Two hearts in love can beat as one

Eternal bond

Two hearts in love can beat as one

Couples in love often finish each other’s sentences and laugh at the same jokes, and now a new study suggests that even their hearts may beat to the same rhythm.

Scientists have found that a couple’s breathing patterns and heart rates would match up after sitting close to each other. They didn’t even have to be holding hands or talking for this to happen. However, a similar effect was not seen among strangers.

The research team from the University of California, Davis, were studying the physical effects of being in a relationship. They discovered there was more to it than their hearts both skipping a beat at the sight of each other.

Emilio Ferrer, a UC Davis psychology professor who has conducted a series of studies on couples in romantic relationships, found that couples connected to monitors measuring heart rates and respiration get their heart rate in sync, and they breathe in and out at the same intervals.

To collect the data, the researchers conducted a series of exercises, sitting 32 heterosexual couples a few feet away from each other in a quiet, calm room. The couples did not speak or touch.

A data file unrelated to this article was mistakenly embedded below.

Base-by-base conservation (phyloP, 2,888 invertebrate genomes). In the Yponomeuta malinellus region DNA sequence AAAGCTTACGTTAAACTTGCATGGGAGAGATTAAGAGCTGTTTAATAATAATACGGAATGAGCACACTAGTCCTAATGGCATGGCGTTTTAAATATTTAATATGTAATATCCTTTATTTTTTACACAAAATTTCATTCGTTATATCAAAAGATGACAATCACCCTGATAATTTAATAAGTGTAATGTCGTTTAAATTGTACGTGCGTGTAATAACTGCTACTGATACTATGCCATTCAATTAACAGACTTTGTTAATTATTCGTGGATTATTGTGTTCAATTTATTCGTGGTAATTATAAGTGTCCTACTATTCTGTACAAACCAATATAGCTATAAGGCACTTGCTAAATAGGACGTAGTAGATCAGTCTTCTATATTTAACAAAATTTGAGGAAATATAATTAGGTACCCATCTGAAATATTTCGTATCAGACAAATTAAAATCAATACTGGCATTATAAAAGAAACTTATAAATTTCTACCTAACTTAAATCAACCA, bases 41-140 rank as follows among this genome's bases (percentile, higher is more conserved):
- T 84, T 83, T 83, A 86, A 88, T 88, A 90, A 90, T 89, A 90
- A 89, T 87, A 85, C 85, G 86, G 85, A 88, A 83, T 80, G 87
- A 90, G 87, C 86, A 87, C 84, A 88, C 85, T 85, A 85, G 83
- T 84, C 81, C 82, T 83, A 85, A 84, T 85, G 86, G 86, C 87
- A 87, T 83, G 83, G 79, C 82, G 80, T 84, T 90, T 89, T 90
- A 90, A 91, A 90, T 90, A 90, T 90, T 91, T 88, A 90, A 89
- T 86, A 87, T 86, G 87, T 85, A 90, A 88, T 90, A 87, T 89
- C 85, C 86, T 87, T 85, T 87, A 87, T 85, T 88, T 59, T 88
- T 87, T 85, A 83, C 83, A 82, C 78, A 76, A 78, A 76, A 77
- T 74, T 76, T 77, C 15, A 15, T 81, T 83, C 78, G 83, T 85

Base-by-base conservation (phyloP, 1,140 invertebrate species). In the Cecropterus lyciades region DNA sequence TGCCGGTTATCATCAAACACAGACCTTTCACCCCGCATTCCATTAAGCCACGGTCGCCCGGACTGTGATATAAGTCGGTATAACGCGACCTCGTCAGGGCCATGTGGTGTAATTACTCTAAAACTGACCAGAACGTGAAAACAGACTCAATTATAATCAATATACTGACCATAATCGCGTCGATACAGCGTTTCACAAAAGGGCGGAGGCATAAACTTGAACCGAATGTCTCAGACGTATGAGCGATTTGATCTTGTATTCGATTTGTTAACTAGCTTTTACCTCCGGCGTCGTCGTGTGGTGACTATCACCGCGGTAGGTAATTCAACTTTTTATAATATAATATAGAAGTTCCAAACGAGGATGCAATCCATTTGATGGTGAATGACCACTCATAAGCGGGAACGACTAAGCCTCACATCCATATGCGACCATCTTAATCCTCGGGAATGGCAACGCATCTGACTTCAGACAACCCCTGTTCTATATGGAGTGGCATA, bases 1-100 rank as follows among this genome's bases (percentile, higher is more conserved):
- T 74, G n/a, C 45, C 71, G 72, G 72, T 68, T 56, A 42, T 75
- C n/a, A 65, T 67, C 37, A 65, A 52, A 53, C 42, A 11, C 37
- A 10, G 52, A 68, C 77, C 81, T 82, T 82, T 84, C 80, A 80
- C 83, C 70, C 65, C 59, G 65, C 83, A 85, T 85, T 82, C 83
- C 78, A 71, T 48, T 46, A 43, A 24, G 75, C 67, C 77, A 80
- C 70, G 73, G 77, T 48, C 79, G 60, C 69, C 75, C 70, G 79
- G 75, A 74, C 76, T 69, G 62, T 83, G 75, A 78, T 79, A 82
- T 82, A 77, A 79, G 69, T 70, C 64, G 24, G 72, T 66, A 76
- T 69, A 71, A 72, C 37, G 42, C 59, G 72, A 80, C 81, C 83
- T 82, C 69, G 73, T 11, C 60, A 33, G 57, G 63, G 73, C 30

“We have seen a lot of research that one person in a relationship can experience what the other person is experiencing emotionally, but this study shows they also share experiences at a physiological level,” Ferrer said in a statement. The couples, in one of the exercises, were asked to sit across from each other and mimic each other, but still not speak, and researchers collected very similar results.

The researchers also mixed up the data from the couples. When the two individuals were not from the same couple, their hearts did not show synchrony, nor did their breathing closely match.

Additionally, both partners showed similar patterns of heart rate and respiration, but women tended to adjust theirs to their partners more. This was true not only for physiological but for day-to-day emotional experiences as well.

“In other words, we found that women adjust in relationship to their partners,” said Jonathan Helm, a psychology doctoral student and primary author of the study.

“Her heart rate is linked to her partner’s. I think it means women have a strong link to their partners — perhaps more empathy,” said Helm.

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